El Mirage was first founded 20 miles west of Phoenix near Grand Avenue. It began as a community of farm workers who were struggling to build homes for themselves. Not long after the early settlers setup homes and farms in the area, the the Army Air…

The Vance Auditorium was built in 1904 by John Thomas Vance. People all around Mesa came to the dances. At the time of its construction, it was the biggest auditorium in the southwest. In 1919, Vance sold the building to the Maricopa Stake of The…

Monti’s La Casa Vieja has been there since the beginning of Tempe. This building was first built by Charles Hayden. After seeing the river and the surrounding land he decided it would be a good place to build and settle. He built a general store, a…

An iconic blonde in blue swimsuit stands at the heart of Mesa's identity. The 78 foot tall neon light lady lit up the Starlite Motel. Owners Elmo and Richard Kaesler added the sign--now a classic piece of roadside American architecture from the…

During the twentieth century, jobs, mild winters, sunshine, and outdoor recreation attracted millions of people from all over the United States to Arizona. Boating and sport fishing on Arizona's many reservoirs lured newcomers from states like…

Hitching posts, knotty pine and board-and-batten bedecked storefronts, Western names and stylized architecture are Old Town’s lasting memorials to early Scottsdale’s efforts to craft a unique identity for the town—one that would bring tourists in and…

Across 19 major-league baseball stadiums in 19 states, are scattered the ashes of former Pink Pony owner, Charlie Briley. Perhaps one of the most well-known fans in the history of American baseball, Briley is largely responsible for bringing the…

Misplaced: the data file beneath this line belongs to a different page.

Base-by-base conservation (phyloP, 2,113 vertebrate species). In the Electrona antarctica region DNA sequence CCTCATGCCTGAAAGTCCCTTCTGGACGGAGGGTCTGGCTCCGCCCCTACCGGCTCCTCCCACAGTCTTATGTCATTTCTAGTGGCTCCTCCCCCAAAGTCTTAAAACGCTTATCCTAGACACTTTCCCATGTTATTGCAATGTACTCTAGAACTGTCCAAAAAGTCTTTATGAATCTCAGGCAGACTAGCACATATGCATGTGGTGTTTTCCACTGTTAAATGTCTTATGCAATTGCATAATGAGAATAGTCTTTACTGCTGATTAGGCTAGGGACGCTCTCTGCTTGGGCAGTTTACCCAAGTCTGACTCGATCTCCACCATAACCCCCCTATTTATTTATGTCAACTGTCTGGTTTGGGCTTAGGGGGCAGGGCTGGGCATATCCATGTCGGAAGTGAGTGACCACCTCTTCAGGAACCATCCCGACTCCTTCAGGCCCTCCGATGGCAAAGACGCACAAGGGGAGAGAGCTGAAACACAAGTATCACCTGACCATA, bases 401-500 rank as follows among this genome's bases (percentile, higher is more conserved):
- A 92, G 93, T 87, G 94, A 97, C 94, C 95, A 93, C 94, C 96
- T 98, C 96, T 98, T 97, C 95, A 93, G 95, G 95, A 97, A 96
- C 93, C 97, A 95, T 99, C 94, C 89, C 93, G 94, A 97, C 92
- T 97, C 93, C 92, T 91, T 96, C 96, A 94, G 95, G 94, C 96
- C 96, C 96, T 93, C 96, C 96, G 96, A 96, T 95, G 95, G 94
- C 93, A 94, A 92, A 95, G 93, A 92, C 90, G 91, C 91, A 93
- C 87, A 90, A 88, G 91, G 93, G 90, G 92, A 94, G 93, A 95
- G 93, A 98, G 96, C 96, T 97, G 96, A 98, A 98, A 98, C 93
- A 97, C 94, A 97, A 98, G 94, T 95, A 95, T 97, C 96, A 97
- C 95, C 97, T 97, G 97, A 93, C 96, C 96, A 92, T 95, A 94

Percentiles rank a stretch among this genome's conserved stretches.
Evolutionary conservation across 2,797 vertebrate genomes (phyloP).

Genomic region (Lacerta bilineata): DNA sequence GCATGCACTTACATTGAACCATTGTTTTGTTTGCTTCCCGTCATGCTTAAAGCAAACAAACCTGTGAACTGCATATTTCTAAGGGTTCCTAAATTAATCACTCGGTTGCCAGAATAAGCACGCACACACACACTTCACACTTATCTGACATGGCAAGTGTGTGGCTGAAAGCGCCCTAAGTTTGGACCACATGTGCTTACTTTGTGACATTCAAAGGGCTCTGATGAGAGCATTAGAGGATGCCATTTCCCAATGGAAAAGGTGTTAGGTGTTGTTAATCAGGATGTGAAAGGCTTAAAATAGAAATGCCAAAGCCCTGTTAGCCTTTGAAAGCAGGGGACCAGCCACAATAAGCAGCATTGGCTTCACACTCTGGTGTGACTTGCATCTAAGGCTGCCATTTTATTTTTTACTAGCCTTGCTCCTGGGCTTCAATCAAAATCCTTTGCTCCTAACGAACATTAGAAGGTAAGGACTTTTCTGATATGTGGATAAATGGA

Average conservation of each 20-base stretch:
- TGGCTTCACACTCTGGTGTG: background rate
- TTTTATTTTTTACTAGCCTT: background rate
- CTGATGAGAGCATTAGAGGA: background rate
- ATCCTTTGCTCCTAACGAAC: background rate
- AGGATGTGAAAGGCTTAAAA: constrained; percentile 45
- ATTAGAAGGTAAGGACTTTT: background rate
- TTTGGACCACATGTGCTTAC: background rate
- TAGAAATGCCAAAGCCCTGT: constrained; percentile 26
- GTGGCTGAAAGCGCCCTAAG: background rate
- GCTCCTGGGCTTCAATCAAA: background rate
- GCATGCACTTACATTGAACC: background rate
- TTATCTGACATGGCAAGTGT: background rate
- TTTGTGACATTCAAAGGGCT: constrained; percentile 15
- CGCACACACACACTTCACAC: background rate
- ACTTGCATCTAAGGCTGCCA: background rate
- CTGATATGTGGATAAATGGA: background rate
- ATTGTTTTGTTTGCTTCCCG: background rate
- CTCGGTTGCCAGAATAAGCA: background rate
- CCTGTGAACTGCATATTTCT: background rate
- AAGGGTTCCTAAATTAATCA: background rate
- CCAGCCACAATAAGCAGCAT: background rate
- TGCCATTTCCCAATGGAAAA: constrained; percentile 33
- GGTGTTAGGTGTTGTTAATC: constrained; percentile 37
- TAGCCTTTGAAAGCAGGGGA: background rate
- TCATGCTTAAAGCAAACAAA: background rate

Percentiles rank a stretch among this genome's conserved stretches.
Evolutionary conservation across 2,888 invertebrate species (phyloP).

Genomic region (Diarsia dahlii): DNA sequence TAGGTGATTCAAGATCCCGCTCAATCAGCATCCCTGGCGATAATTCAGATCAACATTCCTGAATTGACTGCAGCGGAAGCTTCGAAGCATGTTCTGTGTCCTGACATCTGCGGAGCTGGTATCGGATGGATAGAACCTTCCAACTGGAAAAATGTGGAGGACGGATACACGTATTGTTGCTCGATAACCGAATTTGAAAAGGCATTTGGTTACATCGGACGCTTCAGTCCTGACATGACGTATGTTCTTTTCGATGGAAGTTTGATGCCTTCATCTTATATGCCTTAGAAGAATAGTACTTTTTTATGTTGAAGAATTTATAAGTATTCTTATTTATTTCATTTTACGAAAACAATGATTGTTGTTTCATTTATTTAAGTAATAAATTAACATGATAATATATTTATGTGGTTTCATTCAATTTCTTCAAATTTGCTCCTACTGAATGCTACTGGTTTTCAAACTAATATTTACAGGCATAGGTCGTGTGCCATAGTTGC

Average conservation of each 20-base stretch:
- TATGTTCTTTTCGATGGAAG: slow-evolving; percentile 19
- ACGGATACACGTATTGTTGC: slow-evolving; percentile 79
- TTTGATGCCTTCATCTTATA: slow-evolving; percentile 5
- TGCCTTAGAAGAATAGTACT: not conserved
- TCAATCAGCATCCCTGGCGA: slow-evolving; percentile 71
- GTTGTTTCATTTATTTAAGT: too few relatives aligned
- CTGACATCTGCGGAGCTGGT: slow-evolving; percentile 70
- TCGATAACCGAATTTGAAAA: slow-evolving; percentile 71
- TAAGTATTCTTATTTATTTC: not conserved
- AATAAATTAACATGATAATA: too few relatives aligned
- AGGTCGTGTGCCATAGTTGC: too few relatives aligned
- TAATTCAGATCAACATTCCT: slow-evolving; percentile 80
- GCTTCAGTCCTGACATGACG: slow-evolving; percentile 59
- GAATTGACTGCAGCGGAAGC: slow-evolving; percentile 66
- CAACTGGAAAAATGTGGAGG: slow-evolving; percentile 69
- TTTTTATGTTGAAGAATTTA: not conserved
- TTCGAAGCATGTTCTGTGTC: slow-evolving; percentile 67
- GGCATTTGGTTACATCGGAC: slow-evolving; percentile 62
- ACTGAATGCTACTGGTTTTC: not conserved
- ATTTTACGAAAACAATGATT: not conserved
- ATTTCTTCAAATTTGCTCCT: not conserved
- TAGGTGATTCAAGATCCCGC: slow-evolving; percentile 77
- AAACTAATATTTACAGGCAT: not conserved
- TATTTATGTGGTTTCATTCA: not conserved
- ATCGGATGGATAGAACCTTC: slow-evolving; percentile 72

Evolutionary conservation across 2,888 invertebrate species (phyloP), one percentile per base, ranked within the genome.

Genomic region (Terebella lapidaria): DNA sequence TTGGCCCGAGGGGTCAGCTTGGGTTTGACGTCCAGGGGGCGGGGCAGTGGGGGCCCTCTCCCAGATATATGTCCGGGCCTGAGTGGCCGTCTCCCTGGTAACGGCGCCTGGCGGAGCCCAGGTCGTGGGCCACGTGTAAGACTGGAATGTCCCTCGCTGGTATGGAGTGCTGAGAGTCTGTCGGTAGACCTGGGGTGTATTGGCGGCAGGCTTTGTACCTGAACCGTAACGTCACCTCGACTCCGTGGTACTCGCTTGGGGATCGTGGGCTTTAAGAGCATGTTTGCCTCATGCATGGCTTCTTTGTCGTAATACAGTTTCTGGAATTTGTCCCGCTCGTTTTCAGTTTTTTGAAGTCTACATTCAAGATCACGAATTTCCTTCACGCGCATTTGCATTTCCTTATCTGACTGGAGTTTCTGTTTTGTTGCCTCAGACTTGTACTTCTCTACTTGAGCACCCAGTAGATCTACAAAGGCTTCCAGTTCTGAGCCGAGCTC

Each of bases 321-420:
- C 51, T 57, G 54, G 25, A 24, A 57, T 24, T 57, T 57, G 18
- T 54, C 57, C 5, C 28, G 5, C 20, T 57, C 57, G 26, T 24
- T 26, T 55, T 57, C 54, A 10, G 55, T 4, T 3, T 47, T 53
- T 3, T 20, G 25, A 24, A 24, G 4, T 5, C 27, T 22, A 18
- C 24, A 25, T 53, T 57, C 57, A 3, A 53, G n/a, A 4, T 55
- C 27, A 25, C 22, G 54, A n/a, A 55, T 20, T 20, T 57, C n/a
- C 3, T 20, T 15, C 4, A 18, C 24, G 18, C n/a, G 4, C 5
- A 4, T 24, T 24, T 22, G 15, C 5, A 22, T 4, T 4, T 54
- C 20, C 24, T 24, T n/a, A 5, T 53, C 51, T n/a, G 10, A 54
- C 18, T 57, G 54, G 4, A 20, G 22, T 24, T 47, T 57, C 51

PARDON OUR DUST: WE'RE RECONSTRUCTING THE STORYIn the 1950s Craftsman Court and Fifth Avenue became the heart of Scottsdale’s burgeoning arts district. The district began as artists and entrepreneurs invested in the development of the arts. Artists…

Lloyd Kiva New was a leading artist and designer in Scottsdale's burgeoning arts and crafts community following World War II before emerging as a national leader in arts education. Born in Oklahoma in 1916 to Cherokee and Scot-Irish parents,…

When the Hotel Valley Ho opened it 1956, it quickly became a playground for Hollywood refugees. James Cagney, Rudy Vallee, Bette Davis, Humphrey Bogart, Ingrid Bergman, and Marilyn Monroe all relaxed under its roof. Like many local resorts, the…

If, as poet Wallace Stevens suggested, “The only emperor is the emperor of ice cream,” then Sugar Bowl founder Jack Huntress was a very important man. Huntress opened the Sugar Bowl on Christmas Eve 1958, a date that seems especially appropriate…

On March 12, 1956, America met Scottsdale on the pages of LIFE Magazine. Nina Leen’s photographic essay, “Sands of the Desert Turn Gold” introduced the burgeoning Western town, which had been incorporate only 5 years earlier. Here was a place where…